A compound derived from the bark of a tree could help prevent malaria at the early stage of its infection, says a new study.
The new molecule tazopsine was isolated by scientists from bark collected in Madagascar's eastern rain forest, reported science portal SciDev Net.
Madagascar is an island nation in the Indian Ocean, off the southeastern coast of Africa. It is the fourth largest island in the world and is home to five percent of the world's plant and animal species.
Tazopsine comes from the stem bark of the plant Strychnopsis thouarsii. It is the sole ingredient in a traditional tea used as treatment for malaria infection.
Researcher Carraz M and colleagues found that N-cyclopentyl-tazopsine, a less-toxic compound derived from the Tazopsine molecule, was effective against early, liver-stage malaria parasites in animal tests, said an open-access article published in the journal Public Library of Science medicine (PLoS).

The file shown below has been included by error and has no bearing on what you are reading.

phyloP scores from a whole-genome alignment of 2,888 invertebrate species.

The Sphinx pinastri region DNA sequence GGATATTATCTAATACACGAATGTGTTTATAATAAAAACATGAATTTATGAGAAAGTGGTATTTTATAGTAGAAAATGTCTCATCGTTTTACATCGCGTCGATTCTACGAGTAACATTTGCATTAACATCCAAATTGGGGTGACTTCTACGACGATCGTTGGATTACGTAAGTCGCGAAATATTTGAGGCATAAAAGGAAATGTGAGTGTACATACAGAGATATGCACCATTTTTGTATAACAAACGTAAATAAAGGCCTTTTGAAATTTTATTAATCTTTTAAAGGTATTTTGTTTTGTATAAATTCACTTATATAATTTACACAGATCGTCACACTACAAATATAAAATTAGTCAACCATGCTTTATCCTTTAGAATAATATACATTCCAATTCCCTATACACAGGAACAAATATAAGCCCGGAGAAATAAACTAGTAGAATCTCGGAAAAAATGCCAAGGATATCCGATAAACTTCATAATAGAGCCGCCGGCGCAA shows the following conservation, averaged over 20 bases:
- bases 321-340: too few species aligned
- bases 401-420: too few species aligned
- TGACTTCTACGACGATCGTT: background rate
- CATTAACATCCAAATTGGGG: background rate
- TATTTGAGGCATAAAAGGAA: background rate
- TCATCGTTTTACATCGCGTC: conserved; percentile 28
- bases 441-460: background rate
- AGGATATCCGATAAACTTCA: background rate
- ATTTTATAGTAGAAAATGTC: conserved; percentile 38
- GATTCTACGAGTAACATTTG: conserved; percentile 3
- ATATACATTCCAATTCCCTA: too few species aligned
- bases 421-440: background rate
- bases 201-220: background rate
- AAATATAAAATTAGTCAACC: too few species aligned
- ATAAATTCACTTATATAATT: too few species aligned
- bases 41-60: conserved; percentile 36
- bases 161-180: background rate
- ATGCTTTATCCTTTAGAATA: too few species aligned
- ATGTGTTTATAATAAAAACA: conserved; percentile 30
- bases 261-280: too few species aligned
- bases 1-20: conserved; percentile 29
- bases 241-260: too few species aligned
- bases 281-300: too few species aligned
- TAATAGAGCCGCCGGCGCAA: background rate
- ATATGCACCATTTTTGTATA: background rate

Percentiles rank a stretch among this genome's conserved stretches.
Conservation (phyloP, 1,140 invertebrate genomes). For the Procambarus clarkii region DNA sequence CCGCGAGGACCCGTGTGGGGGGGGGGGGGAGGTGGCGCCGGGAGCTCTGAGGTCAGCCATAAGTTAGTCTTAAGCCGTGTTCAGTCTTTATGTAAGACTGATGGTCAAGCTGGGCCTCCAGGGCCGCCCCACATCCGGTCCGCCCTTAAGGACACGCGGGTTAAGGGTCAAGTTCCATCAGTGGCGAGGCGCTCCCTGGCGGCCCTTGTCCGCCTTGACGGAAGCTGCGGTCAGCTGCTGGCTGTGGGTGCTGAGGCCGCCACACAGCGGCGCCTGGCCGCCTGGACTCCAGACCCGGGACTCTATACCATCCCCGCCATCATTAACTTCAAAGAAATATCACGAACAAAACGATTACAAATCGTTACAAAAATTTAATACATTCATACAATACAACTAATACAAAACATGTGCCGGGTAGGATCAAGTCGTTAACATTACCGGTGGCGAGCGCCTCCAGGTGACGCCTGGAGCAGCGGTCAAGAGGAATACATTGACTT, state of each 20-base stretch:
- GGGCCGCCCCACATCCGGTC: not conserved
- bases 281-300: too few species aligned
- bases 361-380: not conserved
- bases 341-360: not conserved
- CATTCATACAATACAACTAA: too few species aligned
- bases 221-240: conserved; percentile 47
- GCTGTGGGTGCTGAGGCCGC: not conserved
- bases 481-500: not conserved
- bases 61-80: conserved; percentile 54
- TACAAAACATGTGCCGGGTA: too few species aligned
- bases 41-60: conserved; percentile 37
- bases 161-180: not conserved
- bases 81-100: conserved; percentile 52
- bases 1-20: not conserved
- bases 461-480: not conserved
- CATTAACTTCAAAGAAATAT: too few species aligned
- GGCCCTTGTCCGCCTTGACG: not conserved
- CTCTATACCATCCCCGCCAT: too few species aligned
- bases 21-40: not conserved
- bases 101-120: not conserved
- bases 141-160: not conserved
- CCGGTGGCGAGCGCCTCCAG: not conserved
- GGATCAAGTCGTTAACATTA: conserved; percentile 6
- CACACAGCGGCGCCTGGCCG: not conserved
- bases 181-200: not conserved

Although the compound is ineffective once infection has reached the red blood cells, scientists hope that variants of tazopsine-related molecules can be tested to find one of low toxicity suitable for clinical trials.
A resurgence of malaria since the 1980s, combined with a shortage of conventional drugs, has forced many Madagascans to rely on medicines from over 200 plants to fight the disease.
This has triggered scientific interest, as Madagascar's long isolation from neighbouring countries has resulted in a unique mix of plants and animals.
There is currently a shortage of treatments which target the malaria parasite after it migrates to the liver and before it reproduces into the bloodstream and infects red blood cells.